Exploring Genius Time in Schools

Companies like Google allow employees to spend “20% time” – that is 20% of their time working independently (on concepts they think will most benefit Google) – the goal being to inspire creativity and innovation.   Some significant advances have happened and  “20% products”  include the development  of Google News, Gmail, and AdSense. 

How could this Google model be modified and utilised in schools? How might it harness the innate power of human curiosity, innovation and creativity to build cognitive skills and enhance knowledge in students?

 

We, at EducAid, are definitely not at 20% and have a long way to go before we could claim to be harnessing the innate power of all our students’ curiosity, innovation and creativity…. but!!!….we have started down the road towards encouraging our youngsters to take time to engage with the realities of how they can design the EducAid that they want, how they can be part of designing solutions to problems, creating strategies for achieving our vision and so on.  A crucial part of this puzzle has been setting the scene and structure to guide the creativity so that it becomes fruitful.

Borrowing from Madeleine L’Engle, we have started using the idea that just as 1000 poets can write a 1000 different sonnets within the rubric and formula that makes a given poem be a sonnet and not a limerick or haiku, if our rubric is our motto, ‘Love and do as you will!’ our vision, ‘a dignified and democratic Sierra Leone where poverty is eradicated by educated citizens and our values:

  • Equality
  • Community resilience
  • Safety
  • Excellence
  • Citizenship
  • Leadership

then we can each start writing our own sonnet within that framework.  We can each start devising ways of working, proposing ideas for improvements to ensure a more just, safe, equal environment where we expect to be heard and held to account; where we expect to have our voice heard and know we have a responsibility, not just a right, to be heard.  Our ‘Every Voice Counts’ way of working cannot work, if there is no structure or guidance, just as a choir sounds like disastrous cacophony if there is no unity of purpose and guidance to coordinate the individuals into something beautiful.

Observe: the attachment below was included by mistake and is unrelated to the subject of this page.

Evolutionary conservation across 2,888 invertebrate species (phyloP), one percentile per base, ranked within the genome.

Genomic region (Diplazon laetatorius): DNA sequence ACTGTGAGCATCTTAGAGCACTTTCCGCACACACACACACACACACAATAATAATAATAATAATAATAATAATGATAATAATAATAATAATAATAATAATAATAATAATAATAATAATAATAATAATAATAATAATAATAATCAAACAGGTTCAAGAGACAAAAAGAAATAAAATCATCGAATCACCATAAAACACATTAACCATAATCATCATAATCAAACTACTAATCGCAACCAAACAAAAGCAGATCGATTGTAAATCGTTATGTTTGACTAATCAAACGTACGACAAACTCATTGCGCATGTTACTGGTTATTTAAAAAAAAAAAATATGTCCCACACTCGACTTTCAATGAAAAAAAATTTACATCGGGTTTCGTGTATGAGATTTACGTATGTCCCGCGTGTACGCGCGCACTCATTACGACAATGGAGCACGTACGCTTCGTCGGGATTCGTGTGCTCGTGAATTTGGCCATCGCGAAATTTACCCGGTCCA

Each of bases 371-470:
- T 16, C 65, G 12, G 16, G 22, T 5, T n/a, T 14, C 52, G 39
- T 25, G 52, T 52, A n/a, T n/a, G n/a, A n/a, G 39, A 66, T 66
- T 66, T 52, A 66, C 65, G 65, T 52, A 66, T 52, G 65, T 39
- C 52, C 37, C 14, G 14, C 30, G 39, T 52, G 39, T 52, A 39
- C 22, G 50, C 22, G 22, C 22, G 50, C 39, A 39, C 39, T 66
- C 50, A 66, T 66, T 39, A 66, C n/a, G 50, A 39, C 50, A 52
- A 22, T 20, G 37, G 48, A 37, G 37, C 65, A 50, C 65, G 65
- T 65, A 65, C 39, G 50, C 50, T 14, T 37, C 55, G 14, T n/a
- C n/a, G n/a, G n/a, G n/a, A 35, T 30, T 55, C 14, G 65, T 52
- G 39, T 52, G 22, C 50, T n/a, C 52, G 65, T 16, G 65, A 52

In practice, we try and use our family structure to make this happen and to create the spaces needed for the necessary conversations to take place.  Each school is divided into tutor groups which are subdivided into families.  It is in the families that the children learn to be members of a community with responsibilities and rights.  It is in the family that the children learn to contribute meaningfully to the creation of new ways of working, checking up on situations or systems that start to deviate from our ideals.  Every family meets at the beginning and the end of the day.  The children check on each other’s well-being and advise each other about how to contribute well.  They discuss particular issues such as their relationships with the local community, how to prepare for upcoming events to ensure smooth running and safe processes, how to use the budget allocated to a particular site, how to improve learning materials, how to manage behaviour using restorative not retributive approaches, what projects could be engaged in so as to improve the overall educational experience of the students and so on.

The periods set aside for family time constitute closer to 8% of the day but this is already feeling quite radical given our context where nearly all other schools are satisfied with a purely rote learning approach.  With more practice, with innovative input and greater exposure to how others are managing these things elsewhere, we know we could do more and it is a high priority for us to improve in this practice.  Democratic engagement requiring creative and innovative problem solving and project designing approaches in school is the key to democratic engagement post school and the one chance we have of achieving our vision.

We all have the license and imperative to ‘write our own sonnets’ within the exciting structure of a bold and empowering vision!

 

If you are interested in knowing more about our work with vulnerable young Sierra Leoneans please go to www.educaid.org.uk If you would like to make a contribution to EducAid’s work please go to https://mydonate.bt.com/charities/educaidsierraleone

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